Last Updated Jun 3, 2014 12:00 PM EDT
Senate Majority Leader Harry Reid, D-Nev., and Senate Minority Leader Mitch McConnell, R-Ky., on Tuesday appeared before the Senate Judiciary Committee to debate a constitutional amendment to regulate campaign spending.eliminated limits on the total amount individuals can donate to candidates. Those cases built on the precedent set in 1976, when the court ruled in Buckley v. Valeo that restricting independent campaign expenditures violated the First Amendment right to free speech.
Following the Citizens United decision, Sens. Michael Bennet, D-Colo., and Tom Udall, D-N.M., drafted a constitutional amendment that would restore to Congress the authority to regulate and limit the raising and spending of money for federal political campaigns -- including independent expenditures from groups like super PACs. It would also allow states to regulate campaign spending at their level.
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"The Citizens United decision did a huge disservice to the American people's right to know who is trying to sway their vote," Bennet said last year. "A campaign finance structure that increases transparency will help restore confidence in our democracy. This amendment gets to the heart of that effort."
About a month ago, Reid announced his support for the amendment, and he has promised that the full Senate will vote on it once the Judiciary Committee approves it.
"I understand what we Senate Democrats are proposing is no small thing - amending our Constitution is not something we take lightly," Reid said on the Senate floor in mid-May. "But the flood of special interest money into our American democracy is one of the greatest threats our system of government has ever faced. Let's keep our elections from becoming speculative ventures for the wealthy and put a stop to the hostile takeover of our democratic system by a couple of billionaire oil barons."
Reid has paid special attention to a certain "couple of billionaire oil barons" -- the Koch brothers.
"The Koch's bid for a hostile takeover of the American democracy is calculated to make themselves even richer," Reid said in the same Senate floor speech. "Yet, the Kochs and their Republican followers in Congress continue to assert that these hundreds of millions of dollars are free speech."
Reid has repeatedly slammed the Koch brothers this year, along with their Republican beneficiaries. The anti-Koch campaign is not only an effective fundraising appeal for Democrats, but also a way to repackage a 2012 campaign pitch: The GOP is the party of the 1 percent.
"How could everyday, working American families afford to make their voices heard, if money equals free speech?" Reid asked on the Senate floor.
In his remarks to the Judiciary Committee Tuesday, Reid talked about his personal experience with the changing rules of campaign finance.
"I've been asking Nevadans to vote for me for decades, and I've seen firsthand how this dark money is perverting our political system," Reid told the committee.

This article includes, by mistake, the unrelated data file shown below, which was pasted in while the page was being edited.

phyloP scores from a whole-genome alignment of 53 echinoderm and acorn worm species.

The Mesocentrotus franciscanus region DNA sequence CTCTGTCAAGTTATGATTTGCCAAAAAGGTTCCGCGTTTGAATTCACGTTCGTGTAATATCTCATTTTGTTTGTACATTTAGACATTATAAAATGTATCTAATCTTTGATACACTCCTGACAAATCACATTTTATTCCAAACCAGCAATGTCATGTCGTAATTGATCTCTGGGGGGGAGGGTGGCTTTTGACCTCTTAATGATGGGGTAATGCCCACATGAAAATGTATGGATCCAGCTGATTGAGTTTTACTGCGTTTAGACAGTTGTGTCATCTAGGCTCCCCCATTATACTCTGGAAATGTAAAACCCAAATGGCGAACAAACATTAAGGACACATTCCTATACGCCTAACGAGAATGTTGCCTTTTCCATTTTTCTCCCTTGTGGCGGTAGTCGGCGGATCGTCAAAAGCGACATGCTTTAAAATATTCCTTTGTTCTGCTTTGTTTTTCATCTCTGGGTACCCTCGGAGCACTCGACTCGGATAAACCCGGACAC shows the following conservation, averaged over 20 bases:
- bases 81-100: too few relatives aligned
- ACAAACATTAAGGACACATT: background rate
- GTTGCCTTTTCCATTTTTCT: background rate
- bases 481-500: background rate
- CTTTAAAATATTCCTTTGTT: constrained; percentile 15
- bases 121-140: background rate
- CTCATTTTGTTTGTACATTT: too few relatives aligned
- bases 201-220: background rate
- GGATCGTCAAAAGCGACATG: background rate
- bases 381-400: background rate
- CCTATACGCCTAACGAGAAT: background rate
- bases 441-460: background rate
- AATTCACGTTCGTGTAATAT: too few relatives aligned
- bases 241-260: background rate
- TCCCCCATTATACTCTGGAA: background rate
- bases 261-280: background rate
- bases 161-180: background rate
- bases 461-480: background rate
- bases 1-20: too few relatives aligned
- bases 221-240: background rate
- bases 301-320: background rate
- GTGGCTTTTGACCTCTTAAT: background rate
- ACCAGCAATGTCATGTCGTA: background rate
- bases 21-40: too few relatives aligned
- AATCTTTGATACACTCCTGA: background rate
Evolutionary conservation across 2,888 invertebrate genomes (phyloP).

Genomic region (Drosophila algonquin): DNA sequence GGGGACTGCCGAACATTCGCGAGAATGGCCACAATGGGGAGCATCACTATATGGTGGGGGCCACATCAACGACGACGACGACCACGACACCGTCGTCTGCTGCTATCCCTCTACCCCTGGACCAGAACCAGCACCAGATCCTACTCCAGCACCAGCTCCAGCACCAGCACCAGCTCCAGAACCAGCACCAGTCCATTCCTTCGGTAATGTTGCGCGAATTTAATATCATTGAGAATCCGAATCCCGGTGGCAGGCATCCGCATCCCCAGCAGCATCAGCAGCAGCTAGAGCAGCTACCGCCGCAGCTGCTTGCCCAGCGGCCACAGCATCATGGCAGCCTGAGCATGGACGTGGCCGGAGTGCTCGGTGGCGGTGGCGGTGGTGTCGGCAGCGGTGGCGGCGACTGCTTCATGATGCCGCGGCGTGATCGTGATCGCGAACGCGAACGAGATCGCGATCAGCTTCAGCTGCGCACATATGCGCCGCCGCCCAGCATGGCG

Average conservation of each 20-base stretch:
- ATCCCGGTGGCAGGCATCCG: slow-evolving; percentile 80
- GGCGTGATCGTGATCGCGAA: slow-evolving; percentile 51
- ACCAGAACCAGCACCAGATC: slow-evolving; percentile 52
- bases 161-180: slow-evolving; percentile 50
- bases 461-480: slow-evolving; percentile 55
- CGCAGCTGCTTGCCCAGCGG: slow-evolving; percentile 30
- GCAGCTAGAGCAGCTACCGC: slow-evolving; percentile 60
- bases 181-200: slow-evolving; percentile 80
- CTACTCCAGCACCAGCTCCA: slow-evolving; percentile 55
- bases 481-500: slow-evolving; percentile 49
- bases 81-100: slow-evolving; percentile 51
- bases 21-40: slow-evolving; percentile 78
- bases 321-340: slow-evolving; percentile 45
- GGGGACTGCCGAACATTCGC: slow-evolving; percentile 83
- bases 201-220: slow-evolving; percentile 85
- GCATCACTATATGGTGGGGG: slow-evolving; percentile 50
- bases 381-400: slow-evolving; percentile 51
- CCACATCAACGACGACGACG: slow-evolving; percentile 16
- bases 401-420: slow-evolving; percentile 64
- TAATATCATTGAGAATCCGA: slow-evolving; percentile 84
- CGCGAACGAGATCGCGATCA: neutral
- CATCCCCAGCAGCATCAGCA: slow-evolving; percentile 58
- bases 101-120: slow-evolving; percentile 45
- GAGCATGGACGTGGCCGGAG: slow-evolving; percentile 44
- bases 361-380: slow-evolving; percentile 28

In his 1998 election against John Ensign -- before the McCain-Feingold Act reined in political spending in 2002 -- Reid said both he and his opponent spent about $10 million each. The large sums of money involved made Reid feel "unclean, for lack of a better word," he said.
"A person could give lots of money," he said. "One person gave a quarter of a million for the state party. Of course, he wanted me to know he had done it. I hope that it did not corrupt me, but it was corrupting."
After the McCain-Feingold Act passed, "It was like I had taken a bath, I felt so clean because it was an election that -- everyone involved in a federal election had to list where they got the money, there was a limit to how much you could ask and get from someone else," Reid said. Then, when the Citizens United ruling struck down parts of McCain-Feingold, Reid said it was "back into the sewer."
During the 2012 presidential campaign, outside groups spent more than $1 billion, Reid noted -- about as much outside spending as took place in the previous 10 elections combined.
Republicans have countered that wealthy Americans shouldn't be castigated for attempting to exercise their First Amendment rights. They've also pointed out that the left has its share of wealthy supporters, such as Tom Steyer, the California billionaire financing a campaign to promote climate change issues this year.
McConnell charges that the amendment is one more example of Democrats attempting to silence those who disagree with them. As further proof of this behavior, he pointed to the misconduct at the IRS, when bureaucrats there targeted certain tax-exempt groups for extra scrutiny.
The proposed amendment, McConnell told the committee Tuesday, "would empower incumbent politicians in Congress to write the rules on who gets to speak and who doesn't. The American people should be concerned."
By including a provision that expressly says Congress cannot abridge the freedom of the press, McConnell said the amendment would "allow the government to favor certain speakers over others -- it would guarantee preferential treatment."
He continued, "This is really great if you're a corporation that owns a newspaper -- you get your speech, but nobody else does."
Sen. Ted Cruz, R-Texas, suggested the amendment amounted to "repealing the First Amendment."
"Nothing in this amendment is limited to corporations or billionaires," he said. "Would give Congress absolute authority to regulate the political speech of every single American... When did elected Democrats abandon the Bill of Rights?"